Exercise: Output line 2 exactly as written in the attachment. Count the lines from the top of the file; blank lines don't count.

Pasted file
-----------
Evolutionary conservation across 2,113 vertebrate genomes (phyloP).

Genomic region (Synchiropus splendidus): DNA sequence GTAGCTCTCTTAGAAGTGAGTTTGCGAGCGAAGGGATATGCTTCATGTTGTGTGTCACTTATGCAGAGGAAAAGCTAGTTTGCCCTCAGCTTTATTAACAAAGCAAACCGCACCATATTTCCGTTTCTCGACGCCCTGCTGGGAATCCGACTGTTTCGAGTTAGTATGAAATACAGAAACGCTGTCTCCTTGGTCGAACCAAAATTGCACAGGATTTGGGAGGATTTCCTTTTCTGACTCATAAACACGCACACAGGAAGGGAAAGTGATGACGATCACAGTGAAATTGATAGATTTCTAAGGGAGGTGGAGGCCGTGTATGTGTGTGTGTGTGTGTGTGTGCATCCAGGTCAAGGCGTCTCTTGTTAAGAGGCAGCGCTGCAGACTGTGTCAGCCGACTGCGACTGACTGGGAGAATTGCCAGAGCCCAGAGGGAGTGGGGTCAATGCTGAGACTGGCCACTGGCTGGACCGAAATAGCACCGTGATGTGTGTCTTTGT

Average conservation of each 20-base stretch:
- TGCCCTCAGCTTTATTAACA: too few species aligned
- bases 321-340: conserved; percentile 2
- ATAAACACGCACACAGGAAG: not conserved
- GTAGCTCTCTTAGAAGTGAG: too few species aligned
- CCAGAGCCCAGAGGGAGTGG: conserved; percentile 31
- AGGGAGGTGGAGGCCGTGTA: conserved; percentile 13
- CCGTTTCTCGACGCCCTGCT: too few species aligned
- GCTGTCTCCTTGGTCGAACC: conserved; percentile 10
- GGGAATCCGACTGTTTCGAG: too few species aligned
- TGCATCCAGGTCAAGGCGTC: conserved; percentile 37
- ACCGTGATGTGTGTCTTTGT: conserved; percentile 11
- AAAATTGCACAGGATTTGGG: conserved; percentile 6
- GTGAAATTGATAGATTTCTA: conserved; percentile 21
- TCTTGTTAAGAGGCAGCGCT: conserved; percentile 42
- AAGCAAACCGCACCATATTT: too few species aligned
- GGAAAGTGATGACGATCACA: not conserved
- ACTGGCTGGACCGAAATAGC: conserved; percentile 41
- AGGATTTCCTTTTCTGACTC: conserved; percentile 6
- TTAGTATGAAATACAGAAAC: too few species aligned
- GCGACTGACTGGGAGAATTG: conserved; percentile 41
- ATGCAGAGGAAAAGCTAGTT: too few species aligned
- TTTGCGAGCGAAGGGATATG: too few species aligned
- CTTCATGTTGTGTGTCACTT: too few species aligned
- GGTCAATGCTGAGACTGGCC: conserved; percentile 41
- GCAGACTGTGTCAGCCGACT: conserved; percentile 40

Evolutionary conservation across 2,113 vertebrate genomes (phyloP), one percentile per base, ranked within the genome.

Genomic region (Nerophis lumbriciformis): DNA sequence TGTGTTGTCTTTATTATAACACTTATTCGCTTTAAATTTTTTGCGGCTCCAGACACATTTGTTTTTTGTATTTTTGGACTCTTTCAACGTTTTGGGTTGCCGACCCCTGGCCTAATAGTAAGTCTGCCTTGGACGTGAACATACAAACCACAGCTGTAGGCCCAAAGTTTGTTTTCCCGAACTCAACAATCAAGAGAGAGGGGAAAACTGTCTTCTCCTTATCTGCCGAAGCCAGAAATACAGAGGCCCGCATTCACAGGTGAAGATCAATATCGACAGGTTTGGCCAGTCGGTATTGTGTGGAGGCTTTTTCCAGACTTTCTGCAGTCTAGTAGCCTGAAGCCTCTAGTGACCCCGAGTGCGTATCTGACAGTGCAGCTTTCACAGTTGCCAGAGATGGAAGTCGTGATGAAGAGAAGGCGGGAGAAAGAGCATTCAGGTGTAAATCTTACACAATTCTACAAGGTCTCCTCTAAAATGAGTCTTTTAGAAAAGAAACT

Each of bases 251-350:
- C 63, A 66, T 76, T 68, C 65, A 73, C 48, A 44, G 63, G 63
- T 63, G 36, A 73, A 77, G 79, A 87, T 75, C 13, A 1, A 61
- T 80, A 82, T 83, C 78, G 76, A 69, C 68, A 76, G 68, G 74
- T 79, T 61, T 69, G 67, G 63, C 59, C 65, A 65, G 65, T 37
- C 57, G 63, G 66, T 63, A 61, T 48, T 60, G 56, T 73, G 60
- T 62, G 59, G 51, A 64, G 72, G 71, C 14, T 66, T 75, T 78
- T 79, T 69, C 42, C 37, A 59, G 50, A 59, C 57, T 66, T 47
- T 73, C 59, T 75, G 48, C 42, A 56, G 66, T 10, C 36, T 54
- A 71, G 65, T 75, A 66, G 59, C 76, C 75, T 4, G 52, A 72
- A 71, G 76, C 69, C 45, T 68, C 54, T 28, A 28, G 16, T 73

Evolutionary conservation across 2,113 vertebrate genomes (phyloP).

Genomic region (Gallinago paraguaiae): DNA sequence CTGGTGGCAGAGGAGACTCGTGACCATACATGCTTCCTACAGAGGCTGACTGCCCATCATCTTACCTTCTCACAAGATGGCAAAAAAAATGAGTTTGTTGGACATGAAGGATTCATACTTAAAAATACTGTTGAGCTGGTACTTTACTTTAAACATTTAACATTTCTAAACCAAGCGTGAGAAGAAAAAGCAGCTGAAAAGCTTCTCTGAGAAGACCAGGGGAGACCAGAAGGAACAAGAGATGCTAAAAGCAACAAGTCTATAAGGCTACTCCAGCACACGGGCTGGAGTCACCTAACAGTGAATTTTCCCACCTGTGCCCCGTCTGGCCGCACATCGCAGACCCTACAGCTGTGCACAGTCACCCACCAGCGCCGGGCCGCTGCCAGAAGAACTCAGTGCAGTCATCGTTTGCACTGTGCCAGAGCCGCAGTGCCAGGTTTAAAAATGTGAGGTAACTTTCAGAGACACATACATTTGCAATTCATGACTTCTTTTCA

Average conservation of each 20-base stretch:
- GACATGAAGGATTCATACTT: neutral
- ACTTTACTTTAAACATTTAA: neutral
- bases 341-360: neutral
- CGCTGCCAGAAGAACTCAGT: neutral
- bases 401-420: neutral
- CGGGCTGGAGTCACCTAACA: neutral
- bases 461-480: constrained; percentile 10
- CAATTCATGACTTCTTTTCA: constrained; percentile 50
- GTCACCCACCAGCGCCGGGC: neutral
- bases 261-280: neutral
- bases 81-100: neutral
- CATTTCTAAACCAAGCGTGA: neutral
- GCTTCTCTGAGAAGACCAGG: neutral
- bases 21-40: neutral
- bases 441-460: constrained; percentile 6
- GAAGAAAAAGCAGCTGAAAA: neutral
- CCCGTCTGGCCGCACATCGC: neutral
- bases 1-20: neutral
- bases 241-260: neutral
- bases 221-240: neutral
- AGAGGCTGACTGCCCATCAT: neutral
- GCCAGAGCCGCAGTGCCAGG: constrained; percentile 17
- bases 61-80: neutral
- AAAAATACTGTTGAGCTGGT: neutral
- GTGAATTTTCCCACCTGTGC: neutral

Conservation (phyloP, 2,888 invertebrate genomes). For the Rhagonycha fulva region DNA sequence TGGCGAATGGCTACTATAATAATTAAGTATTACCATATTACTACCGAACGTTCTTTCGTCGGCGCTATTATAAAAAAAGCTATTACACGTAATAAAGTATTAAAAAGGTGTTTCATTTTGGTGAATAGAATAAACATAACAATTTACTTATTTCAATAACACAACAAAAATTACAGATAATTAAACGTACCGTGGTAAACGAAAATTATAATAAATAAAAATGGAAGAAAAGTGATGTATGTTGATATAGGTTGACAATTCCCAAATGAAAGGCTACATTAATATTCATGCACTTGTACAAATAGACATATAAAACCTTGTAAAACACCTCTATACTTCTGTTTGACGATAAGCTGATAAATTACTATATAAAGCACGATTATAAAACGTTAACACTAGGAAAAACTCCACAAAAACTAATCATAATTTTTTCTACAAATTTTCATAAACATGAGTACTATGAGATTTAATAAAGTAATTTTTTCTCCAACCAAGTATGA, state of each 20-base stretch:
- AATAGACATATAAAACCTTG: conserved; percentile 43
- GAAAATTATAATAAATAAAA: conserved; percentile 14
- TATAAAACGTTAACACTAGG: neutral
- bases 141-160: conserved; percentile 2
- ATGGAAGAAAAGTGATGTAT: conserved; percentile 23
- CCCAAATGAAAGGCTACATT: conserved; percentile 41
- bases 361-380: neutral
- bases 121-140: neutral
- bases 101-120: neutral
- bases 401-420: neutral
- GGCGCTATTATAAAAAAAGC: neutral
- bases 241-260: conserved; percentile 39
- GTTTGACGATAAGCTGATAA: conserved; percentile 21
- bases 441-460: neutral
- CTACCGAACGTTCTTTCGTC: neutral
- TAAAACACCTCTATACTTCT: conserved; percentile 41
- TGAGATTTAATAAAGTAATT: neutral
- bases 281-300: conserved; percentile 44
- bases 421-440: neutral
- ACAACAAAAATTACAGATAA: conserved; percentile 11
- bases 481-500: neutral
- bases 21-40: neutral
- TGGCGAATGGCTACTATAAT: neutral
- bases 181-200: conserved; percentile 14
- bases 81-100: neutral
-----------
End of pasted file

Genomic region (Synchiropus splendidus): DNA sequence GTAGCTCTCTTAGAAGTGAGTTTGCGAGCGAAGGGATATGCTTCATGTTGTGTGTCACTTATGCAGAGGAAAAGCTAGTTTGCCCTCAGCTTTATTAACAAAGCAAACCGCACCATATTTCCGTTTCTCGACGCCCTGCTGGGAATCCGACTGTTTCGAGTTAGTATGAAATACAGAAACGCTGTCTCCTTGGTCGAACCAAAATTGCACAGGATTTGGGAGGATTTCCTTTTCTGACTCATAAACACGCACACAGGAAGGGAAAGTGATGACGATCACAGTGAAATTGATAGATTTCTAAGGGAGGTGGAGGCCGTGTATGTGTGTGTGTGTGTGTGTGTGCATCCAGGTCAAGGCGTCTCTTGTTAAGAGGCAGCGCTGCAGACTGTGTCAGCCGACTGCGACTGACTGGGAGAATTGCCAGAGCCCAGAGGGAGTGGGGTCAATGCTGAGACTGGCCACTGGCTGGACCGAAATAGCACCGTGATGTGTGTCTTTGT